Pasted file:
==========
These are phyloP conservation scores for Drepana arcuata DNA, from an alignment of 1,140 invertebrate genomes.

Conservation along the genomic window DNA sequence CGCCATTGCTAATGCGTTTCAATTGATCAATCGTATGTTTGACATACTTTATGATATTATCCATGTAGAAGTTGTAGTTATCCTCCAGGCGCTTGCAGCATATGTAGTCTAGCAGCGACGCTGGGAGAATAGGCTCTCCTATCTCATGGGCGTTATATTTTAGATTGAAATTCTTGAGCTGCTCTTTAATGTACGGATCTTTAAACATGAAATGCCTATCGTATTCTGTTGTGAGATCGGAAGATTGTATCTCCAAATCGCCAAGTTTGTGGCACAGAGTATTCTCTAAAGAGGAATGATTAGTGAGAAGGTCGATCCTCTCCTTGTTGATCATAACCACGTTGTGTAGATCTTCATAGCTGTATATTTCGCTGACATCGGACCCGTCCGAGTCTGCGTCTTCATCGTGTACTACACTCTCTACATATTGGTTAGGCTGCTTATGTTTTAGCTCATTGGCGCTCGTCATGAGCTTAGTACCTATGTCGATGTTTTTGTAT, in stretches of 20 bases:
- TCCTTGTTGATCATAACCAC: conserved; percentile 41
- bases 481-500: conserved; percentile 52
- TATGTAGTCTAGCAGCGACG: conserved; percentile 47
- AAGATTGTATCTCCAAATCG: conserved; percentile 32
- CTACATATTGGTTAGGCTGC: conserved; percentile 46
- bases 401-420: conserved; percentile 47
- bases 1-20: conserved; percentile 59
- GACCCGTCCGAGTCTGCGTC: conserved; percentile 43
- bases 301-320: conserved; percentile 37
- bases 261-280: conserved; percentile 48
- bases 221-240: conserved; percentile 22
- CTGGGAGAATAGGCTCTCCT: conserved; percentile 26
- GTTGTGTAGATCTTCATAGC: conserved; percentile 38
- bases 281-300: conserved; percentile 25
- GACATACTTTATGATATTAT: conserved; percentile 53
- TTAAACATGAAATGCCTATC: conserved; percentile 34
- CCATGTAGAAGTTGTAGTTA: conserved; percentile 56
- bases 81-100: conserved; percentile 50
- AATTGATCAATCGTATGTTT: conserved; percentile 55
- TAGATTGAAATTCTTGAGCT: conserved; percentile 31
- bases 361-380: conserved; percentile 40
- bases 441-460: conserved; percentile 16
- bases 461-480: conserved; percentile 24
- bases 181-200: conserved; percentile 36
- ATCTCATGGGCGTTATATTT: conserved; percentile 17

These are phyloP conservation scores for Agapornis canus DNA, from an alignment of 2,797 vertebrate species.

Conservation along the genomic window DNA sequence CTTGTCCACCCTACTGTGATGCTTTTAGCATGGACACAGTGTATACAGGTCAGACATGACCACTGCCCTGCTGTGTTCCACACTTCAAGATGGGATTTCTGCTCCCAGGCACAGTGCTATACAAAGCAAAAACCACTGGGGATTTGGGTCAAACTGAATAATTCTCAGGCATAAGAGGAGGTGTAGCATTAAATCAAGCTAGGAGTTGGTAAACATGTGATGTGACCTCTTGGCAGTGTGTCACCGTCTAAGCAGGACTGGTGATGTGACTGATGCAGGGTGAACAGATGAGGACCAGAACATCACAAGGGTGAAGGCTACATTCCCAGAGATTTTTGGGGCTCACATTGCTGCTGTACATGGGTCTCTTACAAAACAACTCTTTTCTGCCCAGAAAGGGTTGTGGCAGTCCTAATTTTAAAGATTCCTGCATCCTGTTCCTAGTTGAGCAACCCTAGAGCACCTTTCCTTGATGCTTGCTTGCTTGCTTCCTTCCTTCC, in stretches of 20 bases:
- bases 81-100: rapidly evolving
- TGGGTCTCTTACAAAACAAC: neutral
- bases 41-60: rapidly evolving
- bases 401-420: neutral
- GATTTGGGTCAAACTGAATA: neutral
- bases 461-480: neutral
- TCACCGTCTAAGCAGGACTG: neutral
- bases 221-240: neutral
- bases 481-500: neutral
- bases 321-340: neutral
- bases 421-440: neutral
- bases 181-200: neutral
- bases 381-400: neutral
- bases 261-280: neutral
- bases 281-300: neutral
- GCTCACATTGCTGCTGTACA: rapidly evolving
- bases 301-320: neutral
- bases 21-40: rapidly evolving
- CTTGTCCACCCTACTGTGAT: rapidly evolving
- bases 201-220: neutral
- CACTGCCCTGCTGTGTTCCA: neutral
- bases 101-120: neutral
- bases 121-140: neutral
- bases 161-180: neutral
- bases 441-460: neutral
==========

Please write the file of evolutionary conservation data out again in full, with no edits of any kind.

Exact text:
These are phyloP conservation scores for Drepana arcuata DNA, from an alignment of 1,140 invertebrate genomes.

Conservation along the genomic window DNA sequence CGCCATTGCTAATGCGTTTCAATTGATCAATCGTATGTTTGACATACTTTATGATATTATCCATGTAGAAGTTGTAGTTATCCTCCAGGCGCTTGCAGCATATGTAGTCTAGCAGCGACGCTGGGAGAATAGGCTCTCCTATCTCATGGGCGTTATATTTTAGATTGAAATTCTTGAGCTGCTCTTTAATGTACGGATCTTTAAACATGAAATGCCTATCGTATTCTGTTGTGAGATCGGAAGATTGTATCTCCAAATCGCCAAGTTTGTGGCACAGAGTATTCTCTAAAGAGGAATGATTAGTGAGAAGGTCGATCCTCTCCTTGTTGATCATAACCACGTTGTGTAGATCTTCATAGCTGTATATTTCGCTGACATCGGACCCGTCCGAGTCTGCGTCTTCATCGTGTACTACACTCTCTACATATTGGTTAGGCTGCTTATGTTTTAGCTCATTGGCGCTCGTCATGAGCTTAGTACCTATGTCGATGTTTTTGTAT, in stretches of 20 bases:
- TCCTTGTTGATCATAACCAC: conserved; percentile 41
- bases 481-500: conserved; percentile 52
- TATGTAGTCTAGCAGCGACG: conserved; percentile 47
- AAGATTGTATCTCCAAATCG: conserved; percentile 32
- CTACATATTGGTTAGGCTGC: conserved; percentile 46
- bases 401-420: conserved; percentile 47
- bases 1-20: conserved; percentile 59
- GACCCGTCCGAGTCTGCGTC: conserved; percentile 43
- bases 301-320: conserved; percentile 37
- bases 261-280: conserved; percentile 48
- bases 221-240: conserved; percentile 22
- CTGGGAGAATAGGCTCTCCT: conserved; percentile 26
- GTTGTGTAGATCTTCATAGC: conserved; percentile 38
- bases 281-300: conserved; percentile 25
- GACATACTTTATGATATTAT: conserved; percentile 53
- TTAAACATGAAATGCCTATC: conserved; percentile 34
- CCATGTAGAAGTTGTAGTTA: conserved; percentile 56
- bases 81-100: conserved; percentile 50
- AATTGATCAATCGTATGTTT: conserved; percentile 55
- TAGATTGAAATTCTTGAGCT: conserved; percentile 31
- bases 361-380: conserved; percentile 40
- bases 441-460: conserved; percentile 16
- bases 461-480: conserved; percentile 24
- bases 181-200: conserved; percentile 36
- ATCTCATGGGCGTTATATTT: conserved; percentile 17

These are phyloP conservation scores for Agapornis canus DNA, from an alignment of 2,797 vertebrate species.

Conservation along the genomic window DNA sequence CTTGTCCACCCTACTGTGATGCTTTTAGCATGGACACAGTGTATACAGGTCAGACATGACCACTGCCCTGCTGTGTTCCACACTTCAAGATGGGATTTCTGCTCCCAGGCACAGTGCTATACAAAGCAAAAACCACTGGGGATTTGGGTCAAACTGAATAATTCTCAGGCATAAGAGGAGGTGTAGCATTAAATCAAGCTAGGAGTTGGTAAACATGTGATGTGACCTCTTGGCAGTGTGTCACCGTCTAAGCAGGACTGGTGATGTGACTGATGCAGGGTGAACAGATGAGGACCAGAACATCACAAGGGTGAAGGCTACATTCCCAGAGATTTTTGGGGCTCACATTGCTGCTGTACATGGGTCTCTTACAAAACAACTCTTTTCTGCCCAGAAAGGGTTGTGGCAGTCCTAATTTTAAAGATTCCTGCATCCTGTTCCTAGTTGAGCAACCCTAGAGCACCTTTCCTTGATGCTTGCTTGCTTGCTTCCTTCCTTCC, in stretches of 20 bases:
- bases 81-100: rapidly evolving
- TGGGTCTCTTACAAAACAAC: neutral
- bases 41-60: rapidly evolving
- bases 401-420: neutral
- GATTTGGGTCAAACTGAATA: neutral
- bases 461-480: neutral
- TCACCGTCTAAGCAGGACTG: neutral
- bases 221-240: neutral
- bases 481-500: neutral
- bases 321-340: neutral
- bases 421-440: neutral
- bases 181-200: neutral
- bases 381-400: neutral
- bases 261-280: neutral
- bases 281-300: neutral
- GCTCACATTGCTGCTGTACA: rapidly evolving
- bases 301-320: neutral
- bases 21-40: rapidly evolving
- CTTGTCCACCCTACTGTGAT: rapidly evolving
- bases 201-220: neutral
- CACTGCCCTGCTGTGTTCCA: neutral
- bases 101-120: neutral
- bases 121-140: neutral
- bases 161-180: neutral
- bases 441-460: neutral